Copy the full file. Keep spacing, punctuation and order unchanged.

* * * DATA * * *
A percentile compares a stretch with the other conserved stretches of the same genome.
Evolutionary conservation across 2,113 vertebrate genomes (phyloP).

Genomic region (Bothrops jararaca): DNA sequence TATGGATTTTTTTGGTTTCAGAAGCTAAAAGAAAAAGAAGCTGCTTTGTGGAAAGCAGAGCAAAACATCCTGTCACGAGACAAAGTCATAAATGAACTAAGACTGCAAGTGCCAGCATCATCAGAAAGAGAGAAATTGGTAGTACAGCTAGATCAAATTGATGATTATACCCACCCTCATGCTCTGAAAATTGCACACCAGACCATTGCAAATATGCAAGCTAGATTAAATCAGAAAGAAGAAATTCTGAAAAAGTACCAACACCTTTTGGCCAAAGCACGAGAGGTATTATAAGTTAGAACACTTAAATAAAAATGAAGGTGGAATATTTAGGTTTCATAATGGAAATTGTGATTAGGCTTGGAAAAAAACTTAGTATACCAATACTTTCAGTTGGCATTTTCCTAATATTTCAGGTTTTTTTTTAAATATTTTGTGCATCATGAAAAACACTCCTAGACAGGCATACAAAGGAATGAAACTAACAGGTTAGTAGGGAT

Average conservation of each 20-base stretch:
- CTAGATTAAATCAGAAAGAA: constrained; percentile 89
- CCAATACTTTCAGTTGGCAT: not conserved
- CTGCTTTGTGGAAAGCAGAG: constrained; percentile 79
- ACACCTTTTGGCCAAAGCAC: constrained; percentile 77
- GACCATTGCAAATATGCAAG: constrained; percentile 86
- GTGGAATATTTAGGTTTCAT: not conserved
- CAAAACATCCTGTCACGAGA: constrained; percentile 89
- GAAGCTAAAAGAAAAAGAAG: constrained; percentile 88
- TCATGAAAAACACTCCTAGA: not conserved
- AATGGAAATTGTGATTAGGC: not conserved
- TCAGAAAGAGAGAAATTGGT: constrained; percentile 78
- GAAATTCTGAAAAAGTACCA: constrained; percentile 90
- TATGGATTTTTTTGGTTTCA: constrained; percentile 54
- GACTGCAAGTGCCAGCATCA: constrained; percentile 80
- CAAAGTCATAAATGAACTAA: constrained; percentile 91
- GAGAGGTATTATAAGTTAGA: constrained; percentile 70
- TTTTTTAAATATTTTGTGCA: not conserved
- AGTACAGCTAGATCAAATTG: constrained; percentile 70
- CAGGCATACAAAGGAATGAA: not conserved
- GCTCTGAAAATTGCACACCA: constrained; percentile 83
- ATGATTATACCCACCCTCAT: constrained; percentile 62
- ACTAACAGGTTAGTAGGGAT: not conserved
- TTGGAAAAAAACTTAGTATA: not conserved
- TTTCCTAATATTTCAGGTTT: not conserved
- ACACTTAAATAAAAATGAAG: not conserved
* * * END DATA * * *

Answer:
A percentile compares a stretch with the other conserved stretches of the same genome.
Evolutionary conservation across 2,113 vertebrate genomes (phyloP).

Genomic region (Bothrops jararaca): DNA sequence TATGGATTTTTTTGGTTTCAGAAGCTAAAAGAAAAAGAAGCTGCTTTGTGGAAAGCAGAGCAAAACATCCTGTCACGAGACAAAGTCATAAATGAACTAAGACTGCAAGTGCCAGCATCATCAGAAAGAGAGAAATTGGTAGTACAGCTAGATCAAATTGATGATTATACCCACCCTCATGCTCTGAAAATTGCACACCAGACCATTGCAAATATGCAAGCTAGATTAAATCAGAAAGAAGAAATTCTGAAAAAGTACCAACACCTTTTGGCCAAAGCACGAGAGGTATTATAAGTTAGAACACTTAAATAAAAATGAAGGTGGAATATTTAGGTTTCATAATGGAAATTGTGATTAGGCTTGGAAAAAAACTTAGTATACCAATACTTTCAGTTGGCATTTTCCTAATATTTCAGGTTTTTTTTTAAATATTTTGTGCATCATGAAAAACACTCCTAGACAGGCATACAAAGGAATGAAACTAACAGGTTAGTAGGGAT

Average conservation of each 20-base stretch:
- CTAGATTAAATCAGAAAGAA: constrained; percentile 89
- CCAATACTTTCAGTTGGCAT: not conserved
- CTGCTTTGTGGAAAGCAGAG: constrained; percentile 79
- ACACCTTTTGGCCAAAGCAC: constrained; percentile 77
- GACCATTGCAAATATGCAAG: constrained; percentile 86
- GTGGAATATTTAGGTTTCAT: not conserved
- CAAAACATCCTGTCACGAGA: constrained; percentile 89
- GAAGCTAAAAGAAAAAGAAG: constrained; percentile 88
- TCATGAAAAACACTCCTAGA: not conserved
- AATGGAAATTGTGATTAGGC: not conserved
- TCAGAAAGAGAGAAATTGGT: constrained; percentile 78
- GAAATTCTGAAAAAGTACCA: constrained; percentile 90
- TATGGATTTTTTTGGTTTCA: constrained; percentile 54
- GACTGCAAGTGCCAGCATCA: constrained; percentile 80
- CAAAGTCATAAATGAACTAA: constrained; percentile 91
- GAGAGGTATTATAAGTTAGA: constrained; percentile 70
- TTTTTTAAATATTTTGTGCA: not conserved
- AGTACAGCTAGATCAAATTG: constrained; percentile 70
- CAGGCATACAAAGGAATGAA: not conserved
- GCTCTGAAAATTGCACACCA: constrained; percentile 83
- ATGATTATACCCACCCTCAT: constrained; percentile 62
- ACTAACAGGTTAGTAGGGAT: not conserved
- TTGGAAAAAAACTTAGTATA: not conserved
- TTTCCTAATATTTCAGGTTT: not conserved
- ACACTTAAATAAAAATGAAG: not conserved